|Yosemite Valley from the Mt Hoffmann saddle|
Among the trailheads to choose from for a partial-day hike on the way up Tioga Road, the May Lake area offers what is arguably one of the best payoffs in terms of the interestingness and character of the landscape, compared with the relative ease of accessibility. The May Lake trailhead provides access to the 10 Lakes Basin, and other longer distance trails, but is also a great area for some fantastic hike destinations that provide a real back-country feel, but can be reached without embarking on an all day trek covering scores of miles and challenging elevation changes. The trailhead elevation of 8700 feet also makes it a good acclimation day hike venue. That’s important if you live at virtual sea level as I do nestled in the heart of the anthill in the bay area. The weather-beaten sub-alpine terrain and ubiquitous granite features are stark and compelling and a lot of fun to ponder and explore. Plus there are lots of little un-named lakes and ponds all around, and plenty of wild flowers to keep you interested. One of the most prominent features in the area is Mount Hoffmann. The striking profile of this peak is popularly recognizable and is a visible feature from many of other vantage points around Yosemite; which tends to make one wonder what sights you could see if you were to hike to the top. The actual summit of Mt Hoffmann, being a collection of jagged rock pinnacles and crests, is not accessible to hikers, but there is a hike-able “saddle” at the top which is covered by what is essentially, a high meadow. There’s a lot of room to wander up there, and yes; there is a trail despite it's absence on most maps.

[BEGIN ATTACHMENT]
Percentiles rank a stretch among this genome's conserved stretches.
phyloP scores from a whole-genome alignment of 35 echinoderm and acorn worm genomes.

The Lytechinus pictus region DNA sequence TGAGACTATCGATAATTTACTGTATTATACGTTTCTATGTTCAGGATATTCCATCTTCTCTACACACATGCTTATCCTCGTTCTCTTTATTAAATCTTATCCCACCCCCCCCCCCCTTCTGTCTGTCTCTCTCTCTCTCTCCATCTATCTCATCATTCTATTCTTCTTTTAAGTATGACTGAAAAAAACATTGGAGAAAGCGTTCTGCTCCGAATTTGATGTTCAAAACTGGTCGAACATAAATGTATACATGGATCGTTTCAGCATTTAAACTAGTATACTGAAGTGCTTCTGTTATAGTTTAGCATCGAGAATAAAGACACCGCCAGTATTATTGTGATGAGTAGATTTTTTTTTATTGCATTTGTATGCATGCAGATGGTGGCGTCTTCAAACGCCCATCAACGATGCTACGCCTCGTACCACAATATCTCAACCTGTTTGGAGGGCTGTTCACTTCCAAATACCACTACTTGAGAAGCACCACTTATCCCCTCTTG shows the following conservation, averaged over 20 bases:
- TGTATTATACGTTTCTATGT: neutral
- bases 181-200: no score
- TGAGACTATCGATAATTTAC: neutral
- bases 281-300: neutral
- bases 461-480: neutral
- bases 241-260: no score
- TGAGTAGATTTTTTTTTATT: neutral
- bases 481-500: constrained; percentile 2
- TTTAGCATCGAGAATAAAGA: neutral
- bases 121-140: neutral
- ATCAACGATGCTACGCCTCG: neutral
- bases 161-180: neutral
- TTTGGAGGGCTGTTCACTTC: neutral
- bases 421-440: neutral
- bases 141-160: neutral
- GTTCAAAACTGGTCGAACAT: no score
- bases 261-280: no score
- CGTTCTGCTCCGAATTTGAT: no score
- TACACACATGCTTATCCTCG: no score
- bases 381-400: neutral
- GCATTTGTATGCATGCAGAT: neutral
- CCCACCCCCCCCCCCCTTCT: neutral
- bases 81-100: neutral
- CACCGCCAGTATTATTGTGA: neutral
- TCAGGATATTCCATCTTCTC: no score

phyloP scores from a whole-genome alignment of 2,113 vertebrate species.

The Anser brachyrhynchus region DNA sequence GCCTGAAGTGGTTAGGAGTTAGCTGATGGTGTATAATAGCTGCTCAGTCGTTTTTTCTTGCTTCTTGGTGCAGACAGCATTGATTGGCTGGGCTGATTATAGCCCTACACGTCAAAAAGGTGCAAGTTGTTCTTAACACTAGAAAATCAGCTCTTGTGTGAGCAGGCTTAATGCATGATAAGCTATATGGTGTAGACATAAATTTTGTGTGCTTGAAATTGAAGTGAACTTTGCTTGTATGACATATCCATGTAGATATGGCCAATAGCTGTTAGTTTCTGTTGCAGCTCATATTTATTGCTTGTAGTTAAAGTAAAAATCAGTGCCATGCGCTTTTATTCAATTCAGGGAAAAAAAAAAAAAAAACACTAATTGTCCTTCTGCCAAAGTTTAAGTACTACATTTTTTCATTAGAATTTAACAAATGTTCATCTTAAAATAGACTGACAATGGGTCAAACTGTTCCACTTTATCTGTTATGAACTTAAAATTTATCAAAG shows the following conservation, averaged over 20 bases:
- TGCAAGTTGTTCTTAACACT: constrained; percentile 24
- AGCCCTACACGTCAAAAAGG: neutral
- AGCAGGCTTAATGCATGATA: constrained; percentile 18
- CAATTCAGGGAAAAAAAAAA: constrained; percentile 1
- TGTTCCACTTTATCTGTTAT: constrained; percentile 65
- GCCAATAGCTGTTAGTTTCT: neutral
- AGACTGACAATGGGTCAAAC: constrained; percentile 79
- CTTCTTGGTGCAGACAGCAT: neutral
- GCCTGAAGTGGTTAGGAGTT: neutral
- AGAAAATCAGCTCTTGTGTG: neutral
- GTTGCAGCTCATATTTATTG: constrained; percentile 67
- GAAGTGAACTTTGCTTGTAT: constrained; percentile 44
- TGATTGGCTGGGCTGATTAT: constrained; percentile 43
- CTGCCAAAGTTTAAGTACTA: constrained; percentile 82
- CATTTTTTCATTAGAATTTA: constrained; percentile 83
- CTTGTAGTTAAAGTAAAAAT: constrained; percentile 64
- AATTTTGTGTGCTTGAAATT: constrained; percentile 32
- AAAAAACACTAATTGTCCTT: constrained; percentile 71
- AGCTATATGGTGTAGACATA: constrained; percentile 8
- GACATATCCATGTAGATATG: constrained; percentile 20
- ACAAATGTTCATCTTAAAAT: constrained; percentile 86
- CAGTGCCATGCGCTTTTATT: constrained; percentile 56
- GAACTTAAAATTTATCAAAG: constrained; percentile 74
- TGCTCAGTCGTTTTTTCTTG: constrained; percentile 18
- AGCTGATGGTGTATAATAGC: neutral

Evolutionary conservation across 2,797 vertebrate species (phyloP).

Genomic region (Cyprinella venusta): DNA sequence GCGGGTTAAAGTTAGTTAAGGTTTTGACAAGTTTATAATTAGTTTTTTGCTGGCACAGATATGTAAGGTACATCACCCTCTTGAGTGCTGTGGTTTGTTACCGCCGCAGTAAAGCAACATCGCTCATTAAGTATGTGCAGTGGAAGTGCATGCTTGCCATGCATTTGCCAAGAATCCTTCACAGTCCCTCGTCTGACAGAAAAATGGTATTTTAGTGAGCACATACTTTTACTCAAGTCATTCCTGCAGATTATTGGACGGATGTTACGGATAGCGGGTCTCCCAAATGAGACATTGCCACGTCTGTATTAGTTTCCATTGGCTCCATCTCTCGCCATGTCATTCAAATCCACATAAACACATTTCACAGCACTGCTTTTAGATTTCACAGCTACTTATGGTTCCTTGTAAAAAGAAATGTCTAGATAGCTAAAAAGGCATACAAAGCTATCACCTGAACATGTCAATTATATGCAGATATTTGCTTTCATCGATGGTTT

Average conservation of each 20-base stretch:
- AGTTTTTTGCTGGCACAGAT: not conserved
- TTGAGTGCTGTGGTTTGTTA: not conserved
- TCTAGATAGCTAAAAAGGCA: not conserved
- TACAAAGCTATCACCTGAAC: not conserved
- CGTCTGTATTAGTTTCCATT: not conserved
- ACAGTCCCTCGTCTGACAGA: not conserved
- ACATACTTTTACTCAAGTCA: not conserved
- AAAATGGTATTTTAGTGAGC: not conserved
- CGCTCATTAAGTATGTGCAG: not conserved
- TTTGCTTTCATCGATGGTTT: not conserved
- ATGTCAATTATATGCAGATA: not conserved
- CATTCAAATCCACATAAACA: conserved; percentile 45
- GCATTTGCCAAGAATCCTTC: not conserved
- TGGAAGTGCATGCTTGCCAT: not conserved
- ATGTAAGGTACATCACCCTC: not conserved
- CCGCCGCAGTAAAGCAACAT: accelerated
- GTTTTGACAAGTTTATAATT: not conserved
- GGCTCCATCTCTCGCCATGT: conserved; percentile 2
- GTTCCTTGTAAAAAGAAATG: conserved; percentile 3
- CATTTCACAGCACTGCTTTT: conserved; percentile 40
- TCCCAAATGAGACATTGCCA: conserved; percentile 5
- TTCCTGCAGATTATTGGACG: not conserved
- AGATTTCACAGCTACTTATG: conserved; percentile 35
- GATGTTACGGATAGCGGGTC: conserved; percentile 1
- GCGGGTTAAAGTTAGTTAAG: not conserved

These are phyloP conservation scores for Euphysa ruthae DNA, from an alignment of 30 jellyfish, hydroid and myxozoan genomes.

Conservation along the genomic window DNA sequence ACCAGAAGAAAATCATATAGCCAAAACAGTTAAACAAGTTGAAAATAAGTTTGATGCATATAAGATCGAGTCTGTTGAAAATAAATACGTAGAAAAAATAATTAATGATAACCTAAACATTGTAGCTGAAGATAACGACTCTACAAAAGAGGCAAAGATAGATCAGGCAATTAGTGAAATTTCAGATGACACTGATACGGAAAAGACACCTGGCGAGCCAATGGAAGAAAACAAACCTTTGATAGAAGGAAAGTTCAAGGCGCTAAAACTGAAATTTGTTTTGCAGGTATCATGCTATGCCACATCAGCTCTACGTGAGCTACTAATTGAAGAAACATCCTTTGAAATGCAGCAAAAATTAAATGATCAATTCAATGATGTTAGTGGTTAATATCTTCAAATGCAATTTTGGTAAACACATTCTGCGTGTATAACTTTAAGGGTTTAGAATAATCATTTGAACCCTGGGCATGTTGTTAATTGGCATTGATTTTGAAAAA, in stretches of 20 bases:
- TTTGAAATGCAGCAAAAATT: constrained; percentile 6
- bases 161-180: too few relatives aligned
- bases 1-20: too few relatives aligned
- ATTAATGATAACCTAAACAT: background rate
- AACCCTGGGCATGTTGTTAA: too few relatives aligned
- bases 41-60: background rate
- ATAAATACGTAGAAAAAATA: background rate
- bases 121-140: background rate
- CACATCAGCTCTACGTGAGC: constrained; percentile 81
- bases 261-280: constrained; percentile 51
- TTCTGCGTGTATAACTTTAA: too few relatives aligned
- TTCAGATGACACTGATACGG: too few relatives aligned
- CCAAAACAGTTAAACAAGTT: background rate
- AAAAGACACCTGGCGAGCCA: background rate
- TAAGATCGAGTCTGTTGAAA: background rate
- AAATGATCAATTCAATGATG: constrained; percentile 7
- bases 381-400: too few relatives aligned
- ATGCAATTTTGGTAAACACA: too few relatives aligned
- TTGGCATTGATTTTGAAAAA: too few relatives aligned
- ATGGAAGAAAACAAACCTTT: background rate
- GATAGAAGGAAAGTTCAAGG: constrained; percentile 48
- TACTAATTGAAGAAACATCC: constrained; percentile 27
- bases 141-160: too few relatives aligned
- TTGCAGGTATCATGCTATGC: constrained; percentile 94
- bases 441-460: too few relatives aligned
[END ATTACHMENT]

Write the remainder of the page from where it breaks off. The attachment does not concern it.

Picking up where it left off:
The trail to Mt Hoffmann is not marked on many of the maps I’ve seen including my own National Geographic topo map. Apparently, it’s not an official park trail, but many people know of it, especially if they’ve ever stayed at May LakeHSC. Many of the peak trails in Yosemite are referred to as “social trails”; meaning, that they are not officially maintained. Often, on this type of a trail, it is your responsibility as the hiker to look for the cairns that mark the way, and recognize the signs of usage routes in order to discern the trail. And they often can have some very steep sections requiring careful footing, or even some scrambling. A GPS device is always a good thing to have, but not essential for this hike. The trail to Mt Hoffmann is one of the friendlier of the social trails. It’s very easy to follow despite the lack of permanent markings. To find it, you need only make your way to May Lake.
|May Lake from the Mt Hoffmann saddle|
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Click here to see my track log and trip report on Every Trail